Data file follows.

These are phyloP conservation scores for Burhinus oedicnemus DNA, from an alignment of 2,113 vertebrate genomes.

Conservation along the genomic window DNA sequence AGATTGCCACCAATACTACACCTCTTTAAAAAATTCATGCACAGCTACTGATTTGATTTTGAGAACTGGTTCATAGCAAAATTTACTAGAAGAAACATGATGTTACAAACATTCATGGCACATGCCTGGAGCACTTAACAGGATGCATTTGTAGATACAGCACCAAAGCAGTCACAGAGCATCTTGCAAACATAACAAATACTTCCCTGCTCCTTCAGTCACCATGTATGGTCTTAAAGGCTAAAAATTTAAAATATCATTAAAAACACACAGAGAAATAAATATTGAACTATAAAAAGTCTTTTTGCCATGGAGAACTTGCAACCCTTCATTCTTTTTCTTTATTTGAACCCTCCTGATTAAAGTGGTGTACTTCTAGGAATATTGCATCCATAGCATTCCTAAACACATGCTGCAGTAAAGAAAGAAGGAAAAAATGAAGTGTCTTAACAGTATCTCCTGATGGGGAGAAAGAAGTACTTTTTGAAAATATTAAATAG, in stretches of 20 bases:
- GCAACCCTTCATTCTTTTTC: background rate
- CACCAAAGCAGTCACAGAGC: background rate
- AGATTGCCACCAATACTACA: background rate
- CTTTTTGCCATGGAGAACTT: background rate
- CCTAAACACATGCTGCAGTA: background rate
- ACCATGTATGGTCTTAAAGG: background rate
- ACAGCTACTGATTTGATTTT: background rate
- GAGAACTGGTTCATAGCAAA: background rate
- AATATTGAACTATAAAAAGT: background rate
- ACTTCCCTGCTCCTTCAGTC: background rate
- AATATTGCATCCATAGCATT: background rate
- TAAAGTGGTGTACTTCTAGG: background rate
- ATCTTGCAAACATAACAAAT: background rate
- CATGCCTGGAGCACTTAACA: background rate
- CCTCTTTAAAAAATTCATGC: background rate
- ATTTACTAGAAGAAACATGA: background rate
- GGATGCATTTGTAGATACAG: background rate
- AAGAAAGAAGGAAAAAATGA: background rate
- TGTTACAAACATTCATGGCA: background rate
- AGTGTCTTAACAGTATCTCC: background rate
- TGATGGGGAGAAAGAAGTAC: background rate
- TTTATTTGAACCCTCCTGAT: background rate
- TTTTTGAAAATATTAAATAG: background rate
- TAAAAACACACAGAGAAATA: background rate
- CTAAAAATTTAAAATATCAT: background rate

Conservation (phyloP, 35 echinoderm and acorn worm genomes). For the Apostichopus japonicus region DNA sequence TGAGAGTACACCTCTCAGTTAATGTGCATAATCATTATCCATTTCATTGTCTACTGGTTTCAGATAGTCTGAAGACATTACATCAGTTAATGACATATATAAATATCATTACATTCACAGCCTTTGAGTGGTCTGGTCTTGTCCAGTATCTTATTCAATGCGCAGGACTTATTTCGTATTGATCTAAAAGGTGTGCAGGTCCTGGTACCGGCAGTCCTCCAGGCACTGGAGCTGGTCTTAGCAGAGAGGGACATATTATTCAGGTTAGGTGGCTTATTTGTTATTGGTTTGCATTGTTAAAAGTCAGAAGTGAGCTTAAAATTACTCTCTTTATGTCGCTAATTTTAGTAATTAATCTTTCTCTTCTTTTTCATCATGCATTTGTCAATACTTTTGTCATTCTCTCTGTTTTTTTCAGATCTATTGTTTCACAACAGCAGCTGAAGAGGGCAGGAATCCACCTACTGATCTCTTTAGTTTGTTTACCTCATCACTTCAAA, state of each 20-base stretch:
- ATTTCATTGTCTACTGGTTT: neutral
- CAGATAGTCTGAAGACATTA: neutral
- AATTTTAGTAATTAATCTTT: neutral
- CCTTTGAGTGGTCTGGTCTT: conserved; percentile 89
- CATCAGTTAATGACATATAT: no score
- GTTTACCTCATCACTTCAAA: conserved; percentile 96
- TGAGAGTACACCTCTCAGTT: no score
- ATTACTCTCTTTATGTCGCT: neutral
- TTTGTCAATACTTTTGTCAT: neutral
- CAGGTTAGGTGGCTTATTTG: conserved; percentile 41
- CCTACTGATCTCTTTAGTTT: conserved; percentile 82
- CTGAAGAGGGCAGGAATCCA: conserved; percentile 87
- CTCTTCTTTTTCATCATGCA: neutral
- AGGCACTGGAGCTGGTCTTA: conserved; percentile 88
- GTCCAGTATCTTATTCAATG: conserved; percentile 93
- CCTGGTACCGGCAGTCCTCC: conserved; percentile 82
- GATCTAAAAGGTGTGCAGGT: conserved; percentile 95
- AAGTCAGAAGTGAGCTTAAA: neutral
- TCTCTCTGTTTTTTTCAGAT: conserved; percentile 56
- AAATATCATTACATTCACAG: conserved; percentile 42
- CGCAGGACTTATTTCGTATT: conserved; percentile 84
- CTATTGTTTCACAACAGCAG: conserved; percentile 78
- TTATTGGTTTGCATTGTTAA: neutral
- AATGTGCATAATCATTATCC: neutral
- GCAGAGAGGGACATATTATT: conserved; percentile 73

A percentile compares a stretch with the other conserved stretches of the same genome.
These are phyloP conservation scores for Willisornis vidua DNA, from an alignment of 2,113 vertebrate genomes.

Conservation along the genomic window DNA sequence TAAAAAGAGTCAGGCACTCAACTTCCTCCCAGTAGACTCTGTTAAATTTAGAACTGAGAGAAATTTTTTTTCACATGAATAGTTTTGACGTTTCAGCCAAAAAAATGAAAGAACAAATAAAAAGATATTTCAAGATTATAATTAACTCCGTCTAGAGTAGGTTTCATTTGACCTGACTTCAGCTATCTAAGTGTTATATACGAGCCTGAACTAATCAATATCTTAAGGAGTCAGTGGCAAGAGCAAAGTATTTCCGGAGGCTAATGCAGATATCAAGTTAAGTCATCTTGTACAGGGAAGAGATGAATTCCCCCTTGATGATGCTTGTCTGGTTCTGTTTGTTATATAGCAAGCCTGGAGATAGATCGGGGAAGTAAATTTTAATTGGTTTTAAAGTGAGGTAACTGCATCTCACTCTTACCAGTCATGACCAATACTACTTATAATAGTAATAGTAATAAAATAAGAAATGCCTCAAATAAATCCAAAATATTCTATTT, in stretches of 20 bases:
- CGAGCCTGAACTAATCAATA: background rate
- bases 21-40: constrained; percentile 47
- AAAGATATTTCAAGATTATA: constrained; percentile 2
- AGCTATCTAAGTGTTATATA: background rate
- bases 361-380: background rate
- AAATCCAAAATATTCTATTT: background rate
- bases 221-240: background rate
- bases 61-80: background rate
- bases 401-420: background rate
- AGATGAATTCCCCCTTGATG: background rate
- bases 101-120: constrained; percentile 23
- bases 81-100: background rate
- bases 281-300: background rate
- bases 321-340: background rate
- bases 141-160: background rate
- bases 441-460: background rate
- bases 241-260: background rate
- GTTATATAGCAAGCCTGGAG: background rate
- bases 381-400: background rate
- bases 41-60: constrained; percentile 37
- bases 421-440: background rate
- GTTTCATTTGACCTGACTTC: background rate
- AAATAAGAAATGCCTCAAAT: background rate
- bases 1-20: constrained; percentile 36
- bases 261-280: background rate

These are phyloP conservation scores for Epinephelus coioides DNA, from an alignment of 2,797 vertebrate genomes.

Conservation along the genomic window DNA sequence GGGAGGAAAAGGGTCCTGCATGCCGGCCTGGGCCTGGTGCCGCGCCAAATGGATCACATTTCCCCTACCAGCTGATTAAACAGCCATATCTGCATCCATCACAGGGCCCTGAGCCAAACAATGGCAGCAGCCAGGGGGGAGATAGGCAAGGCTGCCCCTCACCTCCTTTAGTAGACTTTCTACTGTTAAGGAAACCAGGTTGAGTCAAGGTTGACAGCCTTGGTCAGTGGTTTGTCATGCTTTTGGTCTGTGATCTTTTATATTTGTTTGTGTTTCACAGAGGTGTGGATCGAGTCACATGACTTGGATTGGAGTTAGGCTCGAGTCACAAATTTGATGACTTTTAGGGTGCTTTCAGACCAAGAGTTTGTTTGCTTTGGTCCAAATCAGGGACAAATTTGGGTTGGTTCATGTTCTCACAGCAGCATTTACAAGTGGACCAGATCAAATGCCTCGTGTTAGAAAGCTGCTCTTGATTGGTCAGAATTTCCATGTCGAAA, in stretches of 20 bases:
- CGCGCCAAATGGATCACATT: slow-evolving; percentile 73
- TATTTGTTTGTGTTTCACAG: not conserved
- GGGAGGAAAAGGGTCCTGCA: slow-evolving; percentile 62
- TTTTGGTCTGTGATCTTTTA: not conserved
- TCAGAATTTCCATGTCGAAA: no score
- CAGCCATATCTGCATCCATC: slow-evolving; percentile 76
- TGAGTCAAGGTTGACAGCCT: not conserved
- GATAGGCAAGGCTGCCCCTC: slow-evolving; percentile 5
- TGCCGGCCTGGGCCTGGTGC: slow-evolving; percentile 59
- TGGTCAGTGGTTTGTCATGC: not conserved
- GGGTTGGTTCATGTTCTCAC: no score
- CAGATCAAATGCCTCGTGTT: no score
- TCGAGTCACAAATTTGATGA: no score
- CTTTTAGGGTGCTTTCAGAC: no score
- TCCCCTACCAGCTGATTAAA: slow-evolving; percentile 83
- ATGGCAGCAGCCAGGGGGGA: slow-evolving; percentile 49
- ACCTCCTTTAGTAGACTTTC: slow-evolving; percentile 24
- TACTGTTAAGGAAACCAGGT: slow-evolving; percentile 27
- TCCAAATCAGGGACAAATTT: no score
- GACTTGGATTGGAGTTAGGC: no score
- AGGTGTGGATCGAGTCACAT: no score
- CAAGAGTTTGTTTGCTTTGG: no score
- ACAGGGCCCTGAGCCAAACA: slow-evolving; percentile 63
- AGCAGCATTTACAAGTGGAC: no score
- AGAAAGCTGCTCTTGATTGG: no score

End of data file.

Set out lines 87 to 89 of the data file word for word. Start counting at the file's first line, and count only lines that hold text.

- TTTTGGTCTGTGATCTTTTA: not conserved
- TCAGAATTTCCATGTCGAAA: no score
- CAGCCATATCTGCATCCATC: slow-evolving; percentile 76